Stefan Steininger

AlgorithmWatch: What’s there to see?


AlgorithmWatch: What’s there to see?

Mathias Spielkamp gave the last lecture of the LunchTimeSeries  in the winter term 2016/17. He talked about the potentials and risks of algorithms. Mr. Spielkamp is a journalist, editor of the online magazine “”, and founding member of “AlgorithmWatch”, which is a non-commercial initiative founded in 2016. The aim of the project is to examine algorithms found in different areas of life. Its manifesto emphasises the rising frequency of automated decision-making processes, and it aims to bring greater transparency to algorithm-based decisions. If there is greater transparency, the underlying processes will be more easily understood by individuals.

Although many people see ‘independently thinking’ systems as a new phenomenon, such systems have been part of our lives for several decades. Take navigating systems, spam-filters or autopilots in aircraft – all of which use algorithm-based programs . Even if the use of new technologies is controversial in society, it is widely accepted in many fields. If the use of systems like these was prevented, many advantages that have already been achieved would go to waste.

Algorithm-based systems offer many opportunities: data is processed more quickly, and decisions can be reached more efficiently and probably in a more just and fair way. Security is higher, as human error can be avoided. To benefit from these advantages across society, everyone must be able to understand the underlying processes of algorithms. On the one hand, transparency brings wider acceptance. On the other hand, developers have to disclose ‘unfair’ or unjust criteria.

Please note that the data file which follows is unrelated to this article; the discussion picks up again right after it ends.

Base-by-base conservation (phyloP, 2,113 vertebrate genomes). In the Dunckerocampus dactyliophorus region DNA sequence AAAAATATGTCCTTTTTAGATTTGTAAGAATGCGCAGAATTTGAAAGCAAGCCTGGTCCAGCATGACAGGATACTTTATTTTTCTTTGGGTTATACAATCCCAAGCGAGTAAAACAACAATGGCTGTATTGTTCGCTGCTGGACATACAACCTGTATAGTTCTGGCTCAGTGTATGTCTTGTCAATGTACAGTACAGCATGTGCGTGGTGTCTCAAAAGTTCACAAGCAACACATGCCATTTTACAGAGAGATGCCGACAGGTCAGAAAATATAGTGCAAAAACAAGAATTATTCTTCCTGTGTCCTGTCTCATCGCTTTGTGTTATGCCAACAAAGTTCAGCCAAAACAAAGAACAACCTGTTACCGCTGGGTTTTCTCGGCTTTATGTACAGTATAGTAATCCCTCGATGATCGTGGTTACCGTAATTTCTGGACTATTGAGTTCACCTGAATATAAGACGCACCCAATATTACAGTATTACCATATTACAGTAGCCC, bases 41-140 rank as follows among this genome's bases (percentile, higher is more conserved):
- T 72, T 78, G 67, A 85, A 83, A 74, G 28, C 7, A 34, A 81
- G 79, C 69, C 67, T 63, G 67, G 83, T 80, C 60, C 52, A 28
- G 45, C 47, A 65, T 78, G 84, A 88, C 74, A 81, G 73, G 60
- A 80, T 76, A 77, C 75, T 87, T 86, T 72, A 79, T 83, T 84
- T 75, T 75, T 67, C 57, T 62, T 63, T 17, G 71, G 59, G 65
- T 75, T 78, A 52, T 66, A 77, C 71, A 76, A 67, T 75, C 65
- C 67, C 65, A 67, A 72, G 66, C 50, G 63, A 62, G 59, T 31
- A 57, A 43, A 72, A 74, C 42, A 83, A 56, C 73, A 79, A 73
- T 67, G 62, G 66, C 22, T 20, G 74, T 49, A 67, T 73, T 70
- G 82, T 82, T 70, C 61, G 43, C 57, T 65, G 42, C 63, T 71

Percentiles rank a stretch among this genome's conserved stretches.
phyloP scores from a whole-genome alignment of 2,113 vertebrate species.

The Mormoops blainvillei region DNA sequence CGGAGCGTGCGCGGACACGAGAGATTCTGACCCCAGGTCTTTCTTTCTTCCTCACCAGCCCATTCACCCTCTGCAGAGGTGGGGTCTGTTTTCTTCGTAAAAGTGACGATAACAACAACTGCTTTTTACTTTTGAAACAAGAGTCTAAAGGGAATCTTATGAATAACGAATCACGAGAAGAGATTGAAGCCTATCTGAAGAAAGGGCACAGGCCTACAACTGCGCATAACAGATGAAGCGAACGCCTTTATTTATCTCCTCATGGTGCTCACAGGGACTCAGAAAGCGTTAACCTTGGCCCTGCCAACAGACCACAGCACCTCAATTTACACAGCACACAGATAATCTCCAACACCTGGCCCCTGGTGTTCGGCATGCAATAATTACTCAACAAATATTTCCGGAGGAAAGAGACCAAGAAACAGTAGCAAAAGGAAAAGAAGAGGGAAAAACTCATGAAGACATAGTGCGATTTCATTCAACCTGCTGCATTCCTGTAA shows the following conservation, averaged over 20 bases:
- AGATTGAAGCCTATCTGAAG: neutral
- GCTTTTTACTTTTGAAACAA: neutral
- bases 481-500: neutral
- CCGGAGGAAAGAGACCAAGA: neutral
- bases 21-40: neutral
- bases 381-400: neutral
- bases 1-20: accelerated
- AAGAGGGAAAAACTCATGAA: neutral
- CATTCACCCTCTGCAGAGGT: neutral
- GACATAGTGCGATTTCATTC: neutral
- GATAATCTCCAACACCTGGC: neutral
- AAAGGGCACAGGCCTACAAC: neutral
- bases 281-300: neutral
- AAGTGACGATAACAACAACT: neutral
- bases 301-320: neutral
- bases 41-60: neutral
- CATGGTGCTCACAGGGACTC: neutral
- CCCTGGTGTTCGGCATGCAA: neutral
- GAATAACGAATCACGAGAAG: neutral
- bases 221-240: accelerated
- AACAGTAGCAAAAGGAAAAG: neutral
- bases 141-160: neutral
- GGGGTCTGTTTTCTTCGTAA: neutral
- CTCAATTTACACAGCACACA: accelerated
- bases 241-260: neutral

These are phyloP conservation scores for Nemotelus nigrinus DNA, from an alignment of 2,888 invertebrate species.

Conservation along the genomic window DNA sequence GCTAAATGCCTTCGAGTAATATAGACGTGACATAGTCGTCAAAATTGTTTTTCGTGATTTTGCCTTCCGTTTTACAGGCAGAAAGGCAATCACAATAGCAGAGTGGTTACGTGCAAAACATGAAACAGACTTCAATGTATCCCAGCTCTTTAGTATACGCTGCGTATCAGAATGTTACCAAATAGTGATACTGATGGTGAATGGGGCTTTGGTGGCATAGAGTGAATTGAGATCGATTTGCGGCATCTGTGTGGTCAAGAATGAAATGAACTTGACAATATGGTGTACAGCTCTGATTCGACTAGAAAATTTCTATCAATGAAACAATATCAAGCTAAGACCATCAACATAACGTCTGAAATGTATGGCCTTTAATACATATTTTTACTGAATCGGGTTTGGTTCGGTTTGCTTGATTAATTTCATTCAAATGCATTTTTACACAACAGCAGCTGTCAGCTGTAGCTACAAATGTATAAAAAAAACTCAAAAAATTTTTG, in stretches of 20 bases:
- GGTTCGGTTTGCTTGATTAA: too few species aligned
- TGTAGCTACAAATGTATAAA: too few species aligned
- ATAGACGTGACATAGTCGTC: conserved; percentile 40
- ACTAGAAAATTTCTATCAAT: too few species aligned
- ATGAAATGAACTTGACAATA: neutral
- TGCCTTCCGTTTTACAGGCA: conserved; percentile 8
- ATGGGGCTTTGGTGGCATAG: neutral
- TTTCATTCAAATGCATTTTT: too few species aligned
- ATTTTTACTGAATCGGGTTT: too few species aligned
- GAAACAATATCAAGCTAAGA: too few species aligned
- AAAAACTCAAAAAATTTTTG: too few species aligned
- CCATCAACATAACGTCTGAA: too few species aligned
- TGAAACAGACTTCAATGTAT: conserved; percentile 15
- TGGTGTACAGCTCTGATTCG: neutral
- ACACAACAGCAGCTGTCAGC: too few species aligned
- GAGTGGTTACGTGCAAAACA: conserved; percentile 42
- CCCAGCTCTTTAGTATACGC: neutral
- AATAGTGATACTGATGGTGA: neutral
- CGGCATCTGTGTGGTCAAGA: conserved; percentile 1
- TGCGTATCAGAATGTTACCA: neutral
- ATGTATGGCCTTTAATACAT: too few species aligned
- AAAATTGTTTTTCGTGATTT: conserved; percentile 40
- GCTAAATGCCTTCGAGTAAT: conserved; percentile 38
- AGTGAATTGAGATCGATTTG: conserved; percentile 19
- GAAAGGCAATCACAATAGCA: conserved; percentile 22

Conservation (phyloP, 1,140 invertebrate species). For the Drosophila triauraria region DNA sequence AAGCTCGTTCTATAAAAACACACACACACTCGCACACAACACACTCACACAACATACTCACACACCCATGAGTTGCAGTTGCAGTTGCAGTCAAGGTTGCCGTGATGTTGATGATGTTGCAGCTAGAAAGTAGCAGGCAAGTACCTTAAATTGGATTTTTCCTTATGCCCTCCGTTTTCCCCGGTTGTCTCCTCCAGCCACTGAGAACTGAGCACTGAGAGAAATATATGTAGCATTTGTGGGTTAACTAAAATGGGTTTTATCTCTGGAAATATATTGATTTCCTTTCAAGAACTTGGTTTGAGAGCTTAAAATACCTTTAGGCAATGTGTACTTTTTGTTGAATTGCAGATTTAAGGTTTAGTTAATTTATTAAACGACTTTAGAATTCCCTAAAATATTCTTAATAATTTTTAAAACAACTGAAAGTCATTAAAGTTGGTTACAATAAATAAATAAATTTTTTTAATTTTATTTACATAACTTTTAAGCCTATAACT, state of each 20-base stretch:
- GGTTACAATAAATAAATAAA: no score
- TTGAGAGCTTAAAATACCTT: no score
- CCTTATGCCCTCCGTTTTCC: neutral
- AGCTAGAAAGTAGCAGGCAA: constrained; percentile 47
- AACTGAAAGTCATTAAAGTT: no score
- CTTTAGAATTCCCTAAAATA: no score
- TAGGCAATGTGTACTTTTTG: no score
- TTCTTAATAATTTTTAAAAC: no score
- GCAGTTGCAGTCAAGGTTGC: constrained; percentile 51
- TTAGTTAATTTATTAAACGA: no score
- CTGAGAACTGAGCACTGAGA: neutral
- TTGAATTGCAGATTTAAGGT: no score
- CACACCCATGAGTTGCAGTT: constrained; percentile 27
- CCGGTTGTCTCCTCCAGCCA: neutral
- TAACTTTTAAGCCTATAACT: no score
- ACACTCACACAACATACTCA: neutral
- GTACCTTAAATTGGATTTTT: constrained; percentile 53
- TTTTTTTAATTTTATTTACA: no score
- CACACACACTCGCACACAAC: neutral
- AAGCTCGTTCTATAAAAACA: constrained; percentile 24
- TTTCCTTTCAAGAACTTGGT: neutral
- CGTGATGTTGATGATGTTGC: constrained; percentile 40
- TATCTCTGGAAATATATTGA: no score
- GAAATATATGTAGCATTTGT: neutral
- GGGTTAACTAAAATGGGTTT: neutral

Decisions made by machines or programs are often assumed to be neutral. However, when a programmer is programming, he weaves his values into the algorithm. Mr. Spielkamp defines systems like autonomous border controls, systems that forecast risk concerning criminals or algorithms for regional crime forecasts as ‘potentially dangerous algorithms’. In some cases, these algorithms use personal data such as skin colour, sex or ethnic origin in their decision-making processes. These data pose a high risk of discrimination.

Algorithms are taking over many decision-making processes in our daily lives, and this is having a significant impact on society. It is therefore especially important to enable democratic participation when developing these algorithms. To facilitate this participation, algorithm-led processes should be more transparent. This particularly concerns the disclosure of underlying data.

Algorithms raise many questions and insecurities. This became clear in the discussion following the lecture. Among questions concerning data protection, the societal impact and the technical details were of great interest to the audience. According to Mr. Spielkamp, this once again showed the importance of interdisciplinary cooperation.

Paula Resch (Translation: Annemarie Hofer), January 2017